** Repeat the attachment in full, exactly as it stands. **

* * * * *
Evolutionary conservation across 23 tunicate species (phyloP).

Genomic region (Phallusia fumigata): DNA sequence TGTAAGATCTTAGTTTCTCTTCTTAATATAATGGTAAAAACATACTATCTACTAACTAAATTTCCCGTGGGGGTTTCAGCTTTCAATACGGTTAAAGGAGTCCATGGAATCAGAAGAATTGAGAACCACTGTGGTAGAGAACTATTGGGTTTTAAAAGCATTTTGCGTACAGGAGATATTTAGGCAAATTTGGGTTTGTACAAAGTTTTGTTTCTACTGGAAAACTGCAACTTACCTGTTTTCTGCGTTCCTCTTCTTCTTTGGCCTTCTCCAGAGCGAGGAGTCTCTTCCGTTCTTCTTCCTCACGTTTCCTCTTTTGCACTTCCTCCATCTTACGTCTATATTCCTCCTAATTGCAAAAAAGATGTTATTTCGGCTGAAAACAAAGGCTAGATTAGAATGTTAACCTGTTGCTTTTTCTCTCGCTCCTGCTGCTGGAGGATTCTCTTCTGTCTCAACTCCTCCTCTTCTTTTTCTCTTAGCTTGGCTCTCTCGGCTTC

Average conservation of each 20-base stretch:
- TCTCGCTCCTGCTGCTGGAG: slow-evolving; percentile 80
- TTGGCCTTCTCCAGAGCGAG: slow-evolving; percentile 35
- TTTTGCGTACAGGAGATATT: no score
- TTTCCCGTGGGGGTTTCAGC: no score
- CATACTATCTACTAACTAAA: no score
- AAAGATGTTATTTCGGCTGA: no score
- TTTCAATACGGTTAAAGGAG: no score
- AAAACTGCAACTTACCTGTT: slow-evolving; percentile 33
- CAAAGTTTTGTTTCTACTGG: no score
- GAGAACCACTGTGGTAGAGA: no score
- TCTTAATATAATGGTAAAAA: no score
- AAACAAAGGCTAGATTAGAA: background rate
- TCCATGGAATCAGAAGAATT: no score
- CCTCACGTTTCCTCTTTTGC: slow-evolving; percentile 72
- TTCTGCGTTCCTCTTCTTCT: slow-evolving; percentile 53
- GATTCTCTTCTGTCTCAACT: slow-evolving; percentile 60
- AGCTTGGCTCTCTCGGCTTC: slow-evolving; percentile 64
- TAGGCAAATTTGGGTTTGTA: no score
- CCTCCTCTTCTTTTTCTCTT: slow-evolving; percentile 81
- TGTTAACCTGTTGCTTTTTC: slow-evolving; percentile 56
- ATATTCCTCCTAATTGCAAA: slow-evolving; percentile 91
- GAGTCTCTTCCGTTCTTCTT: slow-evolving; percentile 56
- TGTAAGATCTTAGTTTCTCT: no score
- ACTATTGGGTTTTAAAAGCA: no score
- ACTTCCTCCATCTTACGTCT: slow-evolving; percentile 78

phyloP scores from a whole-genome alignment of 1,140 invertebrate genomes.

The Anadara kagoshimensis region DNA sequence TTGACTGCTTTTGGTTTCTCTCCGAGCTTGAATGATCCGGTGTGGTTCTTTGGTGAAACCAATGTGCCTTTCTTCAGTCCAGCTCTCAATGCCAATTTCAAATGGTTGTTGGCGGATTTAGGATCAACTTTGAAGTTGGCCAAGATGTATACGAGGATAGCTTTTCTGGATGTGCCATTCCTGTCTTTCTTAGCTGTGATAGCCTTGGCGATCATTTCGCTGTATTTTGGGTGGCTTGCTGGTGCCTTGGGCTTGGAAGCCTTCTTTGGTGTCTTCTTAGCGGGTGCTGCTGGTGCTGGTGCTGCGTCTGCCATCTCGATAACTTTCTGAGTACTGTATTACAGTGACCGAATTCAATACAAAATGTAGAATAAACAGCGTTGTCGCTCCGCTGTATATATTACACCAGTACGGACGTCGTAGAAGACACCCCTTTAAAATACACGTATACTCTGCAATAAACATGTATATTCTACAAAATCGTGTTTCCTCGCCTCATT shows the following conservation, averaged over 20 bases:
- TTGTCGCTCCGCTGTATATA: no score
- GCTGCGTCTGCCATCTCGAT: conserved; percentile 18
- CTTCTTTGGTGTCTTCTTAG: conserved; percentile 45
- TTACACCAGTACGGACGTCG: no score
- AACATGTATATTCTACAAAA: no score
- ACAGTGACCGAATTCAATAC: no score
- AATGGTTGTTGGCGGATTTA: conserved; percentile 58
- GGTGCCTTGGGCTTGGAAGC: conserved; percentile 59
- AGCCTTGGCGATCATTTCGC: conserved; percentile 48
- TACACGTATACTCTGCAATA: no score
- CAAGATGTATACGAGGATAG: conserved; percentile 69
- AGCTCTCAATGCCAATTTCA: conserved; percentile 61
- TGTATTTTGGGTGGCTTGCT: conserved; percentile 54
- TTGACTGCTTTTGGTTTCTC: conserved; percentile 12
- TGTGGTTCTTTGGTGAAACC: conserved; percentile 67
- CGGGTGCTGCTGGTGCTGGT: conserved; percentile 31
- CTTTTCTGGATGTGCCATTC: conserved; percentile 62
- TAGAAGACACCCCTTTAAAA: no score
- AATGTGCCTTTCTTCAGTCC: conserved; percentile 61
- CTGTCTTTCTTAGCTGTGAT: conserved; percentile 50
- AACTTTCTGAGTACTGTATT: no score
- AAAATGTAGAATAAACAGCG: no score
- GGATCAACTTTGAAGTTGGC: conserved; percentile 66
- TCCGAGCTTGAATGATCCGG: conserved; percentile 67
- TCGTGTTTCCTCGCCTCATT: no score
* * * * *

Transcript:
Evolutionary conservation across 23 tunicate species (phyloP).

Genomic region (Phallusia fumigata): DNA sequence TGTAAGATCTTAGTTTCTCTTCTTAATATAATGGTAAAAACATACTATCTACTAACTAAATTTCCCGTGGGGGTTTCAGCTTTCAATACGGTTAAAGGAGTCCATGGAATCAGAAGAATTGAGAACCACTGTGGTAGAGAACTATTGGGTTTTAAAAGCATTTTGCGTACAGGAGATATTTAGGCAAATTTGGGTTTGTACAAAGTTTTGTTTCTACTGGAAAACTGCAACTTACCTGTTTTCTGCGTTCCTCTTCTTCTTTGGCCTTCTCCAGAGCGAGGAGTCTCTTCCGTTCTTCTTCCTCACGTTTCCTCTTTTGCACTTCCTCCATCTTACGTCTATATTCCTCCTAATTGCAAAAAAGATGTTATTTCGGCTGAAAACAAAGGCTAGATTAGAATGTTAACCTGTTGCTTTTTCTCTCGCTCCTGCTGCTGGAGGATTCTCTTCTGTCTCAACTCCTCCTCTTCTTTTTCTCTTAGCTTGGCTCTCTCGGCTTC

Average conservation of each 20-base stretch:
- TCTCGCTCCTGCTGCTGGAG: slow-evolving; percentile 80
- TTGGCCTTCTCCAGAGCGAG: slow-evolving; percentile 35
- TTTTGCGTACAGGAGATATT: no score
- TTTCCCGTGGGGGTTTCAGC: no score
- CATACTATCTACTAACTAAA: no score
- AAAGATGTTATTTCGGCTGA: no score
- TTTCAATACGGTTAAAGGAG: no score
- AAAACTGCAACTTACCTGTT: slow-evolving; percentile 33
- CAAAGTTTTGTTTCTACTGG: no score
- GAGAACCACTGTGGTAGAGA: no score
- TCTTAATATAATGGTAAAAA: no score
- AAACAAAGGCTAGATTAGAA: background rate
- TCCATGGAATCAGAAGAATT: no score
- CCTCACGTTTCCTCTTTTGC: slow-evolving; percentile 72
- TTCTGCGTTCCTCTTCTTCT: slow-evolving; percentile 53
- GATTCTCTTCTGTCTCAACT: slow-evolving; percentile 60
- AGCTTGGCTCTCTCGGCTTC: slow-evolving; percentile 64
- TAGGCAAATTTGGGTTTGTA: no score
- CCTCCTCTTCTTTTTCTCTT: slow-evolving; percentile 81
- TGTTAACCTGTTGCTTTTTC: slow-evolving; percentile 56
- ATATTCCTCCTAATTGCAAA: slow-evolving; percentile 91
- GAGTCTCTTCCGTTCTTCTT: slow-evolving; percentile 56
- TGTAAGATCTTAGTTTCTCT: no score
- ACTATTGGGTTTTAAAAGCA: no score
- ACTTCCTCCATCTTACGTCT: slow-evolving; percentile 78

phyloP scores from a whole-genome alignment of 1,140 invertebrate genomes.

The Anadara kagoshimensis region DNA sequence TTGACTGCTTTTGGTTTCTCTCCGAGCTTGAATGATCCGGTGTGGTTCTTTGGTGAAACCAATGTGCCTTTCTTCAGTCCAGCTCTCAATGCCAATTTCAAATGGTTGTTGGCGGATTTAGGATCAACTTTGAAGTTGGCCAAGATGTATACGAGGATAGCTTTTCTGGATGTGCCATTCCTGTCTTTCTTAGCTGTGATAGCCTTGGCGATCATTTCGCTGTATTTTGGGTGGCTTGCTGGTGCCTTGGGCTTGGAAGCCTTCTTTGGTGTCTTCTTAGCGGGTGCTGCTGGTGCTGGTGCTGCGTCTGCCATCTCGATAACTTTCTGAGTACTGTATTACAGTGACCGAATTCAATACAAAATGTAGAATAAACAGCGTTGTCGCTCCGCTGTATATATTACACCAGTACGGACGTCGTAGAAGACACCCCTTTAAAATACACGTATACTCTGCAATAAACATGTATATTCTACAAAATCGTGTTTCCTCGCCTCATT shows the following conservation, averaged over 20 bases:
- TTGTCGCTCCGCTGTATATA: no score
- GCTGCGTCTGCCATCTCGAT: conserved; percentile 18
- CTTCTTTGGTGTCTTCTTAG: conserved; percentile 45
- TTACACCAGTACGGACGTCG: no score
- AACATGTATATTCTACAAAA: no score
- ACAGTGACCGAATTCAATAC: no score
- AATGGTTGTTGGCGGATTTA: conserved; percentile 58
- GGTGCCTTGGGCTTGGAAGC: conserved; percentile 59
- AGCCTTGGCGATCATTTCGC: conserved; percentile 48
- TACACGTATACTCTGCAATA: no score
- CAAGATGTATACGAGGATAG: conserved; percentile 69
- AGCTCTCAATGCCAATTTCA: conserved; percentile 61
- TGTATTTTGGGTGGCTTGCT: conserved; percentile 54
- TTGACTGCTTTTGGTTTCTC: conserved; percentile 12
- TGTGGTTCTTTGGTGAAACC: conserved; percentile 67
- CGGGTGCTGCTGGTGCTGGT: conserved; percentile 31
- CTTTTCTGGATGTGCCATTC: conserved; percentile 62
- TAGAAGACACCCCTTTAAAA: no score
- AATGTGCCTTTCTTCAGTCC: conserved; percentile 61
- CTGTCTTTCTTAGCTGTGAT: conserved; percentile 50
- AACTTTCTGAGTACTGTATT: no score
- AAAATGTAGAATAAACAGCG: no score
- GGATCAACTTTGAAGTTGGC: conserved; percentile 66
- TCCGAGCTTGAATGATCCGG: conserved; percentile 67
- TCGTGTTTCCTCGCCTCATT: no score